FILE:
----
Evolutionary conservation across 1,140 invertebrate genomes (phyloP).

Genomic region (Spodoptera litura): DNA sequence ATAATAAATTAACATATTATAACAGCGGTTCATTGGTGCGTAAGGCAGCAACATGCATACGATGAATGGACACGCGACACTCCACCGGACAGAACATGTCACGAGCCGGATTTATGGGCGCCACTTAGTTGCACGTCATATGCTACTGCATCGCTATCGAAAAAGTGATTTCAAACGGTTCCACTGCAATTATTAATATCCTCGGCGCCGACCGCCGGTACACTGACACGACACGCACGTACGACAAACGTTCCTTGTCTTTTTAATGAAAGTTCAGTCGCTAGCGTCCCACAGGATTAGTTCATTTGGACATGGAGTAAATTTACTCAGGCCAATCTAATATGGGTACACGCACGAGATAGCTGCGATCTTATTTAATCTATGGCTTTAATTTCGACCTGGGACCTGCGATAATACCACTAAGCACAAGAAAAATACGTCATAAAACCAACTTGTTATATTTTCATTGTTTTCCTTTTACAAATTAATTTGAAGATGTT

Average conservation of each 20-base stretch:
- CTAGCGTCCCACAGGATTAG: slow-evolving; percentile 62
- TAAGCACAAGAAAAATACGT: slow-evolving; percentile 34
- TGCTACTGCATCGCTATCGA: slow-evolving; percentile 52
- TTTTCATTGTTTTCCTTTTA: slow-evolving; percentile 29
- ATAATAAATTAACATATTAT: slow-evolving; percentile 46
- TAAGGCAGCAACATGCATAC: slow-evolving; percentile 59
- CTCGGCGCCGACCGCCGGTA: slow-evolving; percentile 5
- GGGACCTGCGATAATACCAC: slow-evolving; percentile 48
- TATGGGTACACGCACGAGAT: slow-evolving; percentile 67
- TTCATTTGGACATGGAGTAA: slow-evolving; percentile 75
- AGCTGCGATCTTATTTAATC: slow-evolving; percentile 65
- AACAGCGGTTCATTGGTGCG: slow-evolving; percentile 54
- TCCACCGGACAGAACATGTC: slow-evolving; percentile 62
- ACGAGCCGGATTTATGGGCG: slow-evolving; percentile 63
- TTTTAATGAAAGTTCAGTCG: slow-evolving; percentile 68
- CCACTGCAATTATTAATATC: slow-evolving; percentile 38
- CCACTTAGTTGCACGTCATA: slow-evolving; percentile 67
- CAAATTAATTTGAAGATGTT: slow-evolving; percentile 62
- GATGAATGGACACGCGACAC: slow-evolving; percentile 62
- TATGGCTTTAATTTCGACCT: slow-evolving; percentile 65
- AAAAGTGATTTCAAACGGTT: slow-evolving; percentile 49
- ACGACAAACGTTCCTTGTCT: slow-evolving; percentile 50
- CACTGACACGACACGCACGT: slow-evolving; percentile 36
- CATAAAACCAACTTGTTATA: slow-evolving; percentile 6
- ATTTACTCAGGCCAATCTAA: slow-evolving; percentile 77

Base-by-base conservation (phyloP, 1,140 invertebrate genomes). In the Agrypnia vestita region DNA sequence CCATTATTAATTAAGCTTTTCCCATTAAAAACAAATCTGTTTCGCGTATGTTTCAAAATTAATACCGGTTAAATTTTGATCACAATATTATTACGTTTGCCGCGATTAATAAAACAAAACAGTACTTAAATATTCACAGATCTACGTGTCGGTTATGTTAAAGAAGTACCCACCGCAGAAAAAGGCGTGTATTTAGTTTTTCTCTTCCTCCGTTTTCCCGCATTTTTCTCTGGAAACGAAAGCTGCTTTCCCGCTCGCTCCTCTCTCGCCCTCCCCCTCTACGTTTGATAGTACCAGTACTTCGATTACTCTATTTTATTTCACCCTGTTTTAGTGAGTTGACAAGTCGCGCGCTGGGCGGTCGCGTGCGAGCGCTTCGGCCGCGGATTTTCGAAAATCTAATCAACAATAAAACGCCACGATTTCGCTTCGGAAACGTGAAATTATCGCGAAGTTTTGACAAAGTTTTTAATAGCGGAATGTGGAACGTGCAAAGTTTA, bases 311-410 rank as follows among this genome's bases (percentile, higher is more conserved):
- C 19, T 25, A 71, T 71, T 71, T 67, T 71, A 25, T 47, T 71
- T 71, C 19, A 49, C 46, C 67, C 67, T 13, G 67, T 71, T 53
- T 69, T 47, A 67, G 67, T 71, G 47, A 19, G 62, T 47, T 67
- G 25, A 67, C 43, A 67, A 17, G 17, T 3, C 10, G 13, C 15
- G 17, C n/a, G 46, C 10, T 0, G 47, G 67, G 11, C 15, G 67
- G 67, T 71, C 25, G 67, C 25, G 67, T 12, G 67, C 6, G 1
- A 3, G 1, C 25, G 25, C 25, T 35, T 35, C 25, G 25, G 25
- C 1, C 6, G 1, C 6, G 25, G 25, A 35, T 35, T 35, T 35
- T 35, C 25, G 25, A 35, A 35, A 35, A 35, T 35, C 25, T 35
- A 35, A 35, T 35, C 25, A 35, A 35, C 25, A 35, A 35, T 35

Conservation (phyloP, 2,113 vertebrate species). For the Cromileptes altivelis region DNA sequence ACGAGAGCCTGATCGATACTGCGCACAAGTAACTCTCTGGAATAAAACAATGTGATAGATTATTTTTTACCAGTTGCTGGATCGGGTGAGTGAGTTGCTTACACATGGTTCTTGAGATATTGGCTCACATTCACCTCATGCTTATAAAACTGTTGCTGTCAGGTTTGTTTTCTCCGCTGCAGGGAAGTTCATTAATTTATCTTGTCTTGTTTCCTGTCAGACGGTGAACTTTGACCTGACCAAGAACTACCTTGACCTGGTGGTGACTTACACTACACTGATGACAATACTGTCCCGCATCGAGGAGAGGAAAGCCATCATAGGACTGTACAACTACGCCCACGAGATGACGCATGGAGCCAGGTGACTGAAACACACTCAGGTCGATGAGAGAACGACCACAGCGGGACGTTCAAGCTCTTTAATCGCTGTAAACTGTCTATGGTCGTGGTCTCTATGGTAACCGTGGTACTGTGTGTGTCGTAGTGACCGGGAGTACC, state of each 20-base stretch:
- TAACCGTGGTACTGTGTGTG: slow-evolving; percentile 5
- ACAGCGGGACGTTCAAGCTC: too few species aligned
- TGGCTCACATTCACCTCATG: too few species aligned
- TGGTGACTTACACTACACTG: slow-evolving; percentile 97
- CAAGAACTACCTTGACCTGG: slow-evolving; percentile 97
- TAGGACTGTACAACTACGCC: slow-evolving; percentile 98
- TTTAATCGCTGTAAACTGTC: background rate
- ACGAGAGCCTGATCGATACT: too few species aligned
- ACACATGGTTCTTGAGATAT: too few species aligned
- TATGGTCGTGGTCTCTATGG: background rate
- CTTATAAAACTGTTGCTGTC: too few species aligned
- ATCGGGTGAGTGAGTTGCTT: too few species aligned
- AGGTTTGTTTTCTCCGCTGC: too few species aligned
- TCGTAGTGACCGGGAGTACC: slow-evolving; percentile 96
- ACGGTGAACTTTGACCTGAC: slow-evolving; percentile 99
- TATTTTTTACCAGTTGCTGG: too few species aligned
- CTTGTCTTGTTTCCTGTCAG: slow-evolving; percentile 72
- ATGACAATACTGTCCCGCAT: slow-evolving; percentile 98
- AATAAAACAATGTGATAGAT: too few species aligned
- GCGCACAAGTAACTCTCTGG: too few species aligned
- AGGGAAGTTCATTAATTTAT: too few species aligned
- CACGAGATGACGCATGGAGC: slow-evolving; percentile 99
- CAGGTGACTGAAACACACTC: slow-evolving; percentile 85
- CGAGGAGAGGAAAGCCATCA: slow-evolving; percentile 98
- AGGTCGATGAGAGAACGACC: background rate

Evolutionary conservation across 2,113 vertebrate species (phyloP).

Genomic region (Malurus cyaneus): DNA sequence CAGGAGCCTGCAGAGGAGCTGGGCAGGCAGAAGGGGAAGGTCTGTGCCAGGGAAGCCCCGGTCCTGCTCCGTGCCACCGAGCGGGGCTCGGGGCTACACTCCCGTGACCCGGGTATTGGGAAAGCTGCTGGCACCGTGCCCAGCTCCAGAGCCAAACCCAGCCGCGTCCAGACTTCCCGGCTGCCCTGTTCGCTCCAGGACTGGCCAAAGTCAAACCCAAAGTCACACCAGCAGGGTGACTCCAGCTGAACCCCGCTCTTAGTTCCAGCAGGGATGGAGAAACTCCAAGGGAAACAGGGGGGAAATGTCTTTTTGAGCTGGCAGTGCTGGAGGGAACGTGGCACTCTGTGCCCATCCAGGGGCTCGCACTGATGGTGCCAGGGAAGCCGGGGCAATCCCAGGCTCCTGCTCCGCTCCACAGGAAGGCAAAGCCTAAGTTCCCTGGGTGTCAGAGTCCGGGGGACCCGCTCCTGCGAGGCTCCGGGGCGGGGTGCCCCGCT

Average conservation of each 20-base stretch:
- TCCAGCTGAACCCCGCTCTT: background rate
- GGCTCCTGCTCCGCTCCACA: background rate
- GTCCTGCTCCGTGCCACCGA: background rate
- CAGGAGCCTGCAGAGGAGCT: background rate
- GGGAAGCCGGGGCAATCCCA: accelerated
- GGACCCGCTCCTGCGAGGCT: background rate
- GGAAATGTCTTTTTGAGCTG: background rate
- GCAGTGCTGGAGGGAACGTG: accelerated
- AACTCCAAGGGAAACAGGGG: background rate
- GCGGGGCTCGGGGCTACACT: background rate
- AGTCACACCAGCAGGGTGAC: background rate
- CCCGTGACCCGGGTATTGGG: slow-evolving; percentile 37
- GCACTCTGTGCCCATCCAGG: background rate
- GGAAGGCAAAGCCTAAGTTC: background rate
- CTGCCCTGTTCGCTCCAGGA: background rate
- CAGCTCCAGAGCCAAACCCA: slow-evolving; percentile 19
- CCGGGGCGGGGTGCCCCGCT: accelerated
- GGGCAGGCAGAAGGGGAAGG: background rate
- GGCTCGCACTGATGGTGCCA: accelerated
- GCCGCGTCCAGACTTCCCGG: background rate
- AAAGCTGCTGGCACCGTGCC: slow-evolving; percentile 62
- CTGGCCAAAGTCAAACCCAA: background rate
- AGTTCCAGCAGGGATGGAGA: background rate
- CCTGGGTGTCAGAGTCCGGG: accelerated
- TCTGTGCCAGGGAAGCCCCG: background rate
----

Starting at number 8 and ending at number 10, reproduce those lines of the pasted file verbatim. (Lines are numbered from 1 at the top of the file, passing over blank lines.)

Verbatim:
- ATAATAAATTAACATATTAT: slow-evolving; percentile 46
- TAAGGCAGCAACATGCATAC: slow-evolving; percentile 59
- CTCGGCGCCGACCGCCGGTA: slow-evolving; percentile 5